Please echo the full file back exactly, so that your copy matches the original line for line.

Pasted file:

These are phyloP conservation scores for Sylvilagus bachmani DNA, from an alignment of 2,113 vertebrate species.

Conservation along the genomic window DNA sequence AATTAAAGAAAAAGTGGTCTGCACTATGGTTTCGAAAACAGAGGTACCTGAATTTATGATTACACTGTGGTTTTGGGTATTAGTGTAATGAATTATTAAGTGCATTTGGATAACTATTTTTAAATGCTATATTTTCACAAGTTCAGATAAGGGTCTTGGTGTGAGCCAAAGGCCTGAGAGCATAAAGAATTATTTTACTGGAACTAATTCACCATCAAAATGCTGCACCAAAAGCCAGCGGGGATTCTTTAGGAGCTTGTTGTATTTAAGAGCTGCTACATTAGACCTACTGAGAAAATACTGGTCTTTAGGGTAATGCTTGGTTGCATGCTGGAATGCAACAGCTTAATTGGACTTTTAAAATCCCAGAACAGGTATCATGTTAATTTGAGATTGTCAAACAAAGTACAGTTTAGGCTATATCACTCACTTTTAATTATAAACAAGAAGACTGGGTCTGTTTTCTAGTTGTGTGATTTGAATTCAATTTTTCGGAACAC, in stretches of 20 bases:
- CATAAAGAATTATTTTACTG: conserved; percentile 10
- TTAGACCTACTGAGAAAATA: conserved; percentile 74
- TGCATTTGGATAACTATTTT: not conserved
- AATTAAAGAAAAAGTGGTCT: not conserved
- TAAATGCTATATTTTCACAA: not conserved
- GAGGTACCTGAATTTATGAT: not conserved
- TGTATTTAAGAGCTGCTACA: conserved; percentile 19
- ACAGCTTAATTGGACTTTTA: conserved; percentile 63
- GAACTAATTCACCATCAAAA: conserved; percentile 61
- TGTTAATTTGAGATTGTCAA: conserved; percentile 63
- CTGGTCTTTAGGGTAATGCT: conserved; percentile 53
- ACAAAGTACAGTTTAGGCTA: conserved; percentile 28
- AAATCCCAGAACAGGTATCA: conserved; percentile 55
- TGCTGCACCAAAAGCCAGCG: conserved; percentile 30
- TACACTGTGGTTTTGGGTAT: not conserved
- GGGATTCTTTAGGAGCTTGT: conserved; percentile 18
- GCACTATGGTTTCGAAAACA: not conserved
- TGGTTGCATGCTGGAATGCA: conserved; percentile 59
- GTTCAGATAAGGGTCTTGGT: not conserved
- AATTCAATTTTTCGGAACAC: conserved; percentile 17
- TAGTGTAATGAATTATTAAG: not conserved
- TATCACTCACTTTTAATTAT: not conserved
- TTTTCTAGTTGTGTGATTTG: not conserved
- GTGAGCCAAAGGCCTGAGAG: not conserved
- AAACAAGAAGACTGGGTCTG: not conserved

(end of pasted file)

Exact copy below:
These are phyloP conservation scores for Sylvilagus bachmani DNA, from an alignment of 2,113 vertebrate species.

Conservation along the genomic window DNA sequence AATTAAAGAAAAAGTGGTCTGCACTATGGTTTCGAAAACAGAGGTACCTGAATTTATGATTACACTGTGGTTTTGGGTATTAGTGTAATGAATTATTAAGTGCATTTGGATAACTATTTTTAAATGCTATATTTTCACAAGTTCAGATAAGGGTCTTGGTGTGAGCCAAAGGCCTGAGAGCATAAAGAATTATTTTACTGGAACTAATTCACCATCAAAATGCTGCACCAAAAGCCAGCGGGGATTCTTTAGGAGCTTGTTGTATTTAAGAGCTGCTACATTAGACCTACTGAGAAAATACTGGTCTTTAGGGTAATGCTTGGTTGCATGCTGGAATGCAACAGCTTAATTGGACTTTTAAAATCCCAGAACAGGTATCATGTTAATTTGAGATTGTCAAACAAAGTACAGTTTAGGCTATATCACTCACTTTTAATTATAAACAAGAAGACTGGGTCTGTTTTCTAGTTGTGTGATTTGAATTCAATTTTTCGGAACAC, in stretches of 20 bases:
- CATAAAGAATTATTTTACTG: conserved; percentile 10
- TTAGACCTACTGAGAAAATA: conserved; percentile 74
- TGCATTTGGATAACTATTTT: not conserved
- AATTAAAGAAAAAGTGGTCT: not conserved
- TAAATGCTATATTTTCACAA: not conserved
- GAGGTACCTGAATTTATGAT: not conserved
- TGTATTTAAGAGCTGCTACA: conserved; percentile 19
- ACAGCTTAATTGGACTTTTA: conserved; percentile 63
- GAACTAATTCACCATCAAAA: conserved; percentile 61
- TGTTAATTTGAGATTGTCAA: conserved; percentile 63
- CTGGTCTTTAGGGTAATGCT: conserved; percentile 53
- ACAAAGTACAGTTTAGGCTA: conserved; percentile 28
- AAATCCCAGAACAGGTATCA: conserved; percentile 55
- TGCTGCACCAAAAGCCAGCG: conserved; percentile 30
- TACACTGTGGTTTTGGGTAT: not conserved
- GGGATTCTTTAGGAGCTTGT: conserved; percentile 18
- GCACTATGGTTTCGAAAACA: not conserved
- TGGTTGCATGCTGGAATGCA: conserved; percentile 59
- GTTCAGATAAGGGTCTTGGT: not conserved
- AATTCAATTTTTCGGAACAC: conserved; percentile 17
- TAGTGTAATGAATTATTAAG: not conserved
- TATCACTCACTTTTAATTAT: not conserved
- TTTTCTAGTTGTGTGATTTG: not conserved
- GTGAGCCAAAGGCCTGAGAG: not conserved
- AAACAAGAAGACTGGGTCTG: not conserved